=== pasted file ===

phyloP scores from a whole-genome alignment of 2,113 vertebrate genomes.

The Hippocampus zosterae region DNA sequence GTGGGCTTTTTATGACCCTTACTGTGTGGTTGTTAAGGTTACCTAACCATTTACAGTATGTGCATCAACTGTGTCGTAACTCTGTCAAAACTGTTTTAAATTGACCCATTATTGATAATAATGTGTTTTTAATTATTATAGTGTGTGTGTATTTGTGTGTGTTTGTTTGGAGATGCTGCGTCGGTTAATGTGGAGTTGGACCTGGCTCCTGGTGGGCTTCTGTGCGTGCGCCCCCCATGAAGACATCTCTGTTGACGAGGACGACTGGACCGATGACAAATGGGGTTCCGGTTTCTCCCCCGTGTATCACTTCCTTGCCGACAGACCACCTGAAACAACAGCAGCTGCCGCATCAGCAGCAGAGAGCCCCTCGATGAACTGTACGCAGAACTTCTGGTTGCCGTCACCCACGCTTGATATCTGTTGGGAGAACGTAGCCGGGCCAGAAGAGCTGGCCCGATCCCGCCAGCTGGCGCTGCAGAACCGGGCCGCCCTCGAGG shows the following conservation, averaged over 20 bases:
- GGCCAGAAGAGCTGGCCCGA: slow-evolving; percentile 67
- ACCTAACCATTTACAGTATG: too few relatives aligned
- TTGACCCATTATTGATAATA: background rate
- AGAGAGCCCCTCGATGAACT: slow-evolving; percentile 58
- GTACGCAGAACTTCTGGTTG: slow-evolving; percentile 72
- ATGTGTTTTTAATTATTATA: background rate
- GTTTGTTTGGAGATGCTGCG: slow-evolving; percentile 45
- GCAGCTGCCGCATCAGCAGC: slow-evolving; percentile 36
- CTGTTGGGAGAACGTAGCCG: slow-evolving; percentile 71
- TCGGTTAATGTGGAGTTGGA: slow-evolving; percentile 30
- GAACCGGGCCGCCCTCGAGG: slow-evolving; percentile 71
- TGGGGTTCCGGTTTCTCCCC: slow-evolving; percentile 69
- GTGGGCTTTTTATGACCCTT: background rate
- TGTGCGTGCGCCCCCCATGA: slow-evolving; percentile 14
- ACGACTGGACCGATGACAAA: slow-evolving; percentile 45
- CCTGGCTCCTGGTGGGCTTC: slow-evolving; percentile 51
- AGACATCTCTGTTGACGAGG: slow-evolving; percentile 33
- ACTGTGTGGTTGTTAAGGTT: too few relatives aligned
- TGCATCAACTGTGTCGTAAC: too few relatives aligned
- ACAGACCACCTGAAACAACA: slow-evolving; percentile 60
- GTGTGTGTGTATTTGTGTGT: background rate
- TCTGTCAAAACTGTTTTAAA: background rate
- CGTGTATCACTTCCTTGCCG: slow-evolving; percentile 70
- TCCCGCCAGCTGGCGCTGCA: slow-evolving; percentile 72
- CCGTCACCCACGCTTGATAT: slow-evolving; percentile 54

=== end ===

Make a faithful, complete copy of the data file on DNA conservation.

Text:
phyloP scores from a whole-genome alignment of 2,113 vertebrate genomes.

The Hippocampus zosterae region DNA sequence GTGGGCTTTTTATGACCCTTACTGTGTGGTTGTTAAGGTTACCTAACCATTTACAGTATGTGCATCAACTGTGTCGTAACTCTGTCAAAACTGTTTTAAATTGACCCATTATTGATAATAATGTGTTTTTAATTATTATAGTGTGTGTGTATTTGTGTGTGTTTGTTTGGAGATGCTGCGTCGGTTAATGTGGAGTTGGACCTGGCTCCTGGTGGGCTTCTGTGCGTGCGCCCCCCATGAAGACATCTCTGTTGACGAGGACGACTGGACCGATGACAAATGGGGTTCCGGTTTCTCCCCCGTGTATCACTTCCTTGCCGACAGACCACCTGAAACAACAGCAGCTGCCGCATCAGCAGCAGAGAGCCCCTCGATGAACTGTACGCAGAACTTCTGGTTGCCGTCACCCACGCTTGATATCTGTTGGGAGAACGTAGCCGGGCCAGAAGAGCTGGCCCGATCCCGCCAGCTGGCGCTGCAGAACCGGGCCGCCCTCGAGG shows the following conservation, averaged over 20 bases:
- GGCCAGAAGAGCTGGCCCGA: slow-evolving; percentile 67
- ACCTAACCATTTACAGTATG: too few relatives aligned
- TTGACCCATTATTGATAATA: background rate
- AGAGAGCCCCTCGATGAACT: slow-evolving; percentile 58
- GTACGCAGAACTTCTGGTTG: slow-evolving; percentile 72
- ATGTGTTTTTAATTATTATA: background rate
- GTTTGTTTGGAGATGCTGCG: slow-evolving; percentile 45
- GCAGCTGCCGCATCAGCAGC: slow-evolving; percentile 36
- CTGTTGGGAGAACGTAGCCG: slow-evolving; percentile 71
- TCGGTTAATGTGGAGTTGGA: slow-evolving; percentile 30
- GAACCGGGCCGCCCTCGAGG: slow-evolving; percentile 71
- TGGGGTTCCGGTTTCTCCCC: slow-evolving; percentile 69
- GTGGGCTTTTTATGACCCTT: background rate
- TGTGCGTGCGCCCCCCATGA: slow-evolving; percentile 14
- ACGACTGGACCGATGACAAA: slow-evolving; percentile 45
- CCTGGCTCCTGGTGGGCTTC: slow-evolving; percentile 51
- AGACATCTCTGTTGACGAGG: slow-evolving; percentile 33
- ACTGTGTGGTTGTTAAGGTT: too few relatives aligned
- TGCATCAACTGTGTCGTAAC: too few relatives aligned
- ACAGACCACCTGAAACAACA: slow-evolving; percentile 60
- GTGTGTGTGTATTTGTGTGT: background rate
- TCTGTCAAAACTGTTTTAAA: background rate
- CGTGTATCACTTCCTTGCCG: slow-evolving; percentile 70
- TCCCGCCAGCTGGCGCTGCA: slow-evolving; percentile 72
- CCGTCACCCACGCTTGATAT: slow-evolving; percentile 54